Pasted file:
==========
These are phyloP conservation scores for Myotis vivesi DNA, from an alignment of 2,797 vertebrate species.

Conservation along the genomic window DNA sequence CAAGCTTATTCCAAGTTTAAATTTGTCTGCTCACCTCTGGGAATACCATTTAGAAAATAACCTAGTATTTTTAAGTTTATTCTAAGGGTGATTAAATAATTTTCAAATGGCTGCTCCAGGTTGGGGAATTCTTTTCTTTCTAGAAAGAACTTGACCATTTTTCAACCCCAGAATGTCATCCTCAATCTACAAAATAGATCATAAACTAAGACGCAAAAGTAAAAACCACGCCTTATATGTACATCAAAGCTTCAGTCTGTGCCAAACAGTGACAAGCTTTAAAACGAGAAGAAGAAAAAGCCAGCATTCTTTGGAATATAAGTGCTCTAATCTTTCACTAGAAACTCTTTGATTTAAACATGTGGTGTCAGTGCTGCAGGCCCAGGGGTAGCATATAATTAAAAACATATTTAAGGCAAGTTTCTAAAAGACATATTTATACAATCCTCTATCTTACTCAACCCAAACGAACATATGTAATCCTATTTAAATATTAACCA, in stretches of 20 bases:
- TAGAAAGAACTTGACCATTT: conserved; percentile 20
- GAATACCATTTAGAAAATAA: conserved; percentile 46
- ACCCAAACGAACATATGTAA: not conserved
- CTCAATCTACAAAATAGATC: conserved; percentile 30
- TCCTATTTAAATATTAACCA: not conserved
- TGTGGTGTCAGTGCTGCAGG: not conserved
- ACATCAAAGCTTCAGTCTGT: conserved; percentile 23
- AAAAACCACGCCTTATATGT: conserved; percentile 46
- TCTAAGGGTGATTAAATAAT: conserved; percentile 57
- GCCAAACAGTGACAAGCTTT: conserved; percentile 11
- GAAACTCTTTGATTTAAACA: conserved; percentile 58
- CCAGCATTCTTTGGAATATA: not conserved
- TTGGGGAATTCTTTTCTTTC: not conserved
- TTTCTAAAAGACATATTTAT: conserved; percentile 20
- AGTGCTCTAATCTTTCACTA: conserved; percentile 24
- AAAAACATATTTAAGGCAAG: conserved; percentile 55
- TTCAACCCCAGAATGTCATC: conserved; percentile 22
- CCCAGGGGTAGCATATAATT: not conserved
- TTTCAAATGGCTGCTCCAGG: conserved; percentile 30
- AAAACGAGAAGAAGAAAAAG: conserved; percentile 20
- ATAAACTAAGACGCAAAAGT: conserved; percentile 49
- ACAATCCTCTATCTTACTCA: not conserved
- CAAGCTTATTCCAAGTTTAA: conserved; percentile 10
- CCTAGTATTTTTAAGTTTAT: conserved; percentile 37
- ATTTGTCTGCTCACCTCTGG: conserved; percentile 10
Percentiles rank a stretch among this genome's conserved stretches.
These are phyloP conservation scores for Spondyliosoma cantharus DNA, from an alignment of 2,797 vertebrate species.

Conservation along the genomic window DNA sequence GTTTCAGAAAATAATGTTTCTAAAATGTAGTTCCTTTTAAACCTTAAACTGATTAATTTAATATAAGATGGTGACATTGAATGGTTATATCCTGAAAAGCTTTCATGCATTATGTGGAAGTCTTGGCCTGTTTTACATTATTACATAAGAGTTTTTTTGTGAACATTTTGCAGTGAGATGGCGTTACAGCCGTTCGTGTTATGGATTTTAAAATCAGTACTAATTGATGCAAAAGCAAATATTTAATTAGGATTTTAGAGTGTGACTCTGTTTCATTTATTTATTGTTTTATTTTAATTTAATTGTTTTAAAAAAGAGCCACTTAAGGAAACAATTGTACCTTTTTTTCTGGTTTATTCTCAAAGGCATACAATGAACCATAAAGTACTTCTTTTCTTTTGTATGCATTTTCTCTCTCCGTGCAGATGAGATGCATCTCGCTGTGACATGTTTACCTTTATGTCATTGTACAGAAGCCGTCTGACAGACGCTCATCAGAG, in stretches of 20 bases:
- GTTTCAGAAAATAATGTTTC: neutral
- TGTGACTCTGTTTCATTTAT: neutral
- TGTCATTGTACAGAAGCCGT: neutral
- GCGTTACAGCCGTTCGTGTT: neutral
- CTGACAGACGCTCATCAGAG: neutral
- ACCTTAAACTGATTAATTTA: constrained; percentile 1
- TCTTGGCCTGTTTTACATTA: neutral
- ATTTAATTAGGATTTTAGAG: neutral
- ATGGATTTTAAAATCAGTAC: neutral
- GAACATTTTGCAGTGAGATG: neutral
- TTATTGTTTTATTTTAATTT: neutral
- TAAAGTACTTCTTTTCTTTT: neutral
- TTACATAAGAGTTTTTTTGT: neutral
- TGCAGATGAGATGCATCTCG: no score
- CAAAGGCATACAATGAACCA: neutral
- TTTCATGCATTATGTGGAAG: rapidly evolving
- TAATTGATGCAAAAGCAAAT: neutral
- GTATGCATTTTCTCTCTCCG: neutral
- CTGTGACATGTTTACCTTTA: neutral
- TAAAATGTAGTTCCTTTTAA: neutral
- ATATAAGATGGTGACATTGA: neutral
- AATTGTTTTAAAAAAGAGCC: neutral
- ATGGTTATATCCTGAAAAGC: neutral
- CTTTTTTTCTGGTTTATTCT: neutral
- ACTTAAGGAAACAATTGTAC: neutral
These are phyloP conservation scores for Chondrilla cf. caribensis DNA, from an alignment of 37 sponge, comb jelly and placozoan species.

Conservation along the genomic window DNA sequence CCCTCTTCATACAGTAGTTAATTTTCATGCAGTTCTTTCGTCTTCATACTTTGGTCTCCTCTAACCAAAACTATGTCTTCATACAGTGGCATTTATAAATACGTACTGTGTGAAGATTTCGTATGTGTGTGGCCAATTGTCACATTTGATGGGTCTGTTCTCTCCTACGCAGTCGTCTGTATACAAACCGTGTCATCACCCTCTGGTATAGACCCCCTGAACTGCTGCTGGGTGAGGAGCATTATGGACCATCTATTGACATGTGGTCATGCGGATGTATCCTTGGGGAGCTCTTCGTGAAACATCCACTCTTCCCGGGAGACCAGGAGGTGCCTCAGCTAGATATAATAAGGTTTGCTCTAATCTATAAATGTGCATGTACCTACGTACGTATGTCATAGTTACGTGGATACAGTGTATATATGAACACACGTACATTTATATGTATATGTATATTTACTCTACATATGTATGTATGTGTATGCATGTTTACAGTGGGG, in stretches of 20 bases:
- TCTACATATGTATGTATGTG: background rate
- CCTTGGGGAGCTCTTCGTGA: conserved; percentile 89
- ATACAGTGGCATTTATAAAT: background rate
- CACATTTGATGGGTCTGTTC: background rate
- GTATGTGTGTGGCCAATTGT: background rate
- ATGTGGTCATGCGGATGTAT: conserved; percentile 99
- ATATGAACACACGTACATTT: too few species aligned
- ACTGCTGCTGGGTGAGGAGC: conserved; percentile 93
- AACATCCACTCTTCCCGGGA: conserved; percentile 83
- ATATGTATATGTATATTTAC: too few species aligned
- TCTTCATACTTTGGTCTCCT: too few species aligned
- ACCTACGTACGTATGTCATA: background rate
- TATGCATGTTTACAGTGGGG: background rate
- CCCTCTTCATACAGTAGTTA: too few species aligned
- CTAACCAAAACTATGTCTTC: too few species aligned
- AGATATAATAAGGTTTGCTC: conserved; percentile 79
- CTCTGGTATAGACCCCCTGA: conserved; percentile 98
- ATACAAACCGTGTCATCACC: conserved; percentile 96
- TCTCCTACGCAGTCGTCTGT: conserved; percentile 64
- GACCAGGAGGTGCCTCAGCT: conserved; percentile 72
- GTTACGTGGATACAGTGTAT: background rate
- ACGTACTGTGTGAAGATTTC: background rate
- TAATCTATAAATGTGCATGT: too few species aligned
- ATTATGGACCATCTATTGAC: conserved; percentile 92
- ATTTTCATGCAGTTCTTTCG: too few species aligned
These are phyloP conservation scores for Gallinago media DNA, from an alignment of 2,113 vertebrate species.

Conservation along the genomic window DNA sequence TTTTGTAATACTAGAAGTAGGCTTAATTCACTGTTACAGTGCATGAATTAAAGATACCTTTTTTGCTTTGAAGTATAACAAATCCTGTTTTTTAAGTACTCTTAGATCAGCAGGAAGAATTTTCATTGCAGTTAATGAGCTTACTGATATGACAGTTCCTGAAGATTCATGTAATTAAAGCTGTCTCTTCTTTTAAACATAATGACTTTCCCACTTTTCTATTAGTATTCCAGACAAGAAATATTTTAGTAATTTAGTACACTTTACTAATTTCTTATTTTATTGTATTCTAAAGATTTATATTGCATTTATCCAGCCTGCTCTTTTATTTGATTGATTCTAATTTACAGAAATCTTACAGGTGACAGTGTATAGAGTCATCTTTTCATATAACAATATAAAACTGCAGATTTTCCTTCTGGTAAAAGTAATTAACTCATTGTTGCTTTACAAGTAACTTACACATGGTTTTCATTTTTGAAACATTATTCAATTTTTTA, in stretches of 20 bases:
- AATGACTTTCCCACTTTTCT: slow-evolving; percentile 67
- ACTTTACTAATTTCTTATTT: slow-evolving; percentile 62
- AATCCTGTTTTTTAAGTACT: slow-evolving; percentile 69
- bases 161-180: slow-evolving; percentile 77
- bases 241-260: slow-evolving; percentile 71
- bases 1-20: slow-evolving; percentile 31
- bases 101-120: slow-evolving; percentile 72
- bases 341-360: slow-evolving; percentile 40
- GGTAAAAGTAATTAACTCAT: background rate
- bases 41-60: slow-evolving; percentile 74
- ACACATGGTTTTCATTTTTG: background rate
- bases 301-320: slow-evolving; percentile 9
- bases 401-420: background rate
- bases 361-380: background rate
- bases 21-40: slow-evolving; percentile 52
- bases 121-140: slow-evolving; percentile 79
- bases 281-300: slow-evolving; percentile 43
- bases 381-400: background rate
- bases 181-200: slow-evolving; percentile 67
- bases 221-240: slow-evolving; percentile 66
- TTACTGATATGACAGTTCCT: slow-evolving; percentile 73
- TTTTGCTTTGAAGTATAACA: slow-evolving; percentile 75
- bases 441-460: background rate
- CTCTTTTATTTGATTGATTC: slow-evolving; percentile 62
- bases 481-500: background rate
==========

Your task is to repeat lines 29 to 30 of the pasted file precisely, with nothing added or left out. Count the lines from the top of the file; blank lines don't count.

These are phyloP conservation scores for Spondyliosoma cantharus DNA, from an alignment of 2,797 vertebrate species.

Conservation along the genomic window DNA sequence GTTTCAGAAAATAATGTTTCTAAAATGTAGTTCCTTTTAAACCTTAAACTGATTAATTTAATATAAGATGGTGACATTGAATGGTTATATCCTGAAAAGCTTTCATGCATTATGTGGAAGTCTTGGCCTGTTTTACATTATTACATAAGAGTTTTTTTGTGAACATTTTGCAGTGAGATGGCGTTACAGCCGTTCGTGTTATGGATTTTAAAATCAGTACTAATTGATGCAAAAGCAAATATTTAATTAGGATTTTAGAGTGTGACTCTGTTTCATTTATTTATTGTTTTATTTTAATTTAATTGTTTTAAAAAAGAGCCACTTAAGGAAACAATTGTACCTTTTTTTCTGGTTTATTCTCAAAGGCATACAATGAACCATAAAGTACTTCTTTTCTTTTGTATGCATTTTCTCTCTCCGTGCAGATGAGATGCATCTCGCTGTGACATGTTTACCTTTATGTCATTGTACAGAAGCCGTCTGACAGACGCTCATCAGAG, in stretches of 20 bases: